To catch a crook or untether a dark horse en route to corporate stardom, Robert Hogan, an organizational psychologist and president of Hogan Assessments Inc. in Tulsa, Oklahoma, relies on personality inventory tests. A leader in the industry, he crafts tests meticulously, asking all kinds of questions--and sometimes repeating the same questions in subtly altered ways--to ascertain a job candidate’s tastes and preferences, level of self-confidence, achievement in school, even reactions to wounded animals and big noisy crowds. His purpose is to improve staffing decisions and thus increase ROI by giving Fortune 1000 corporations and government groups a sense of individual personality and "fit" with job requirements or corporate culture. Hogan calls his tests a probative revelation of the "bright side, the dark side and the inside."
For example, one company, Overnight Transportation in Atlanta, was able to reduce on-the-job delinquency such as fighting, drunkenness and damage to goods or vehicles by 50 to 100 percent by using the Hogan Personality Inventory to perform mass screenings of 1,500 job candidates. Another 1,500 candidates were used as untested "controls." Savings: more than $1 million each year. "A single accident alone can cost a company $100,000," Hogan says.
Hogan is the editor of the book Personality Psychology in the Workplace, the bible of a movement that makes personality testing and "behavioral competence" a job-recruitment necessity. But although personality testing now touches the lives of millions of job candidates and employees at every level, not all of it is defensible. "Of the 2,500 test publishers out there, only three or four are legitimate," Hogan says. "Most of these people are selling snake oil."
He and other experts cite poor test construction, what Hogan calls "laughable" research-validation techniques, confused goals and test misapplication and abuse as testing problems. Even more, "lots of people are selling tests and lots of people in human resources don’t know what they’re looking at," says Glenn DeBiasi, an industrial psychologist and corporate vice president of human resources at Alex Lee Inc., a $2.4 billion food company in Hickory, North Carolina. "While many human resources folks lack the background in statistics or research methodology to evaluate the tests, if you look behind the scenes, most test publishers themselves haven’t done a good job of demonstrating that the tests predict anything of value."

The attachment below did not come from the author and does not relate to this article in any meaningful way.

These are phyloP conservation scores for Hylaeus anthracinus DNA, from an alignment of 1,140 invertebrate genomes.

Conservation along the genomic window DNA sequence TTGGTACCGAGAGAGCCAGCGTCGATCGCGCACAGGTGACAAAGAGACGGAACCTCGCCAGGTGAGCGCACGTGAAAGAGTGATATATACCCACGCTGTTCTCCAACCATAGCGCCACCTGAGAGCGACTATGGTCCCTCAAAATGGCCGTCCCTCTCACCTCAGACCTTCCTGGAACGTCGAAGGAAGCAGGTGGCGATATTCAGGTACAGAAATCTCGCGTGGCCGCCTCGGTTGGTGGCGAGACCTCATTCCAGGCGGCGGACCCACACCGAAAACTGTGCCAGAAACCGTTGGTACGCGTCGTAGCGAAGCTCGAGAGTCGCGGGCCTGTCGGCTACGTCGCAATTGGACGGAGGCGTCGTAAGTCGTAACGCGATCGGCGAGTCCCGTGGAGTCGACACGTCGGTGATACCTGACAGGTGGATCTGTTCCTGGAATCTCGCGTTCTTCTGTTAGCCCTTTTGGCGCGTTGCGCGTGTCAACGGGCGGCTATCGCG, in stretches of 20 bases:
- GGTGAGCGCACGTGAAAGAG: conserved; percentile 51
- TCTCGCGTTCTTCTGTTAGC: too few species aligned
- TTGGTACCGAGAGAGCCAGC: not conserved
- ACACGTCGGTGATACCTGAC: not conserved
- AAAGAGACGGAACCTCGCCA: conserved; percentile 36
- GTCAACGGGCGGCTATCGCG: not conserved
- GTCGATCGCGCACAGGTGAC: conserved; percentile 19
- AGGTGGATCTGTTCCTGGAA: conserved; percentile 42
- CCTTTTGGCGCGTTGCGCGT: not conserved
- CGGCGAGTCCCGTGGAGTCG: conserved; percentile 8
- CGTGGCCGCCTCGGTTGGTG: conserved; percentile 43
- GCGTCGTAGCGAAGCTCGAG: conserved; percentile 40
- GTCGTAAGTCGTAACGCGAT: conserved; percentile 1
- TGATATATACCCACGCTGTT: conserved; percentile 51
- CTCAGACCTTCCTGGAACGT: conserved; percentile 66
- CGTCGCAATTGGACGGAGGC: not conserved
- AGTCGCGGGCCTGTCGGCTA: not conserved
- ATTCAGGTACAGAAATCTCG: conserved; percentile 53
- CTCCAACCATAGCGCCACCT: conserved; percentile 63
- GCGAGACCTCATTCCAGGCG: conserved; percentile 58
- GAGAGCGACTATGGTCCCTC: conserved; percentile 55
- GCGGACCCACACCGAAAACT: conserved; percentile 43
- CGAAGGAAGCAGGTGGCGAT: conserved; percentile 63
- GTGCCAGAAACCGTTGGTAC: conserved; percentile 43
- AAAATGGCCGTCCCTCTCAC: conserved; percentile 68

A hedge against bad hires
Hogan believes that his tests, at the very least, measure five key dimensions of personality, a now widely accepted psychological construct that names likability, extroversion, prudence (conscientiousness), "intellectance" (Hogan’s term for intellectual openness and creativity) and capacity to adjust as the most important. Various job descriptions call for different dimensional profiles. For example, job recruits with a high dose of likability are ideal for customer service. "You get charming, affable, helpful people," he says. Executives with high levels of prudence, he says, "follow rules, plan ahead and respect authority." At the low end, you get the former Enron executives who were impulsive, manipulative and deceitful. Hogan’s methods of research validation tie individual test results to projections of performance in specific job roles.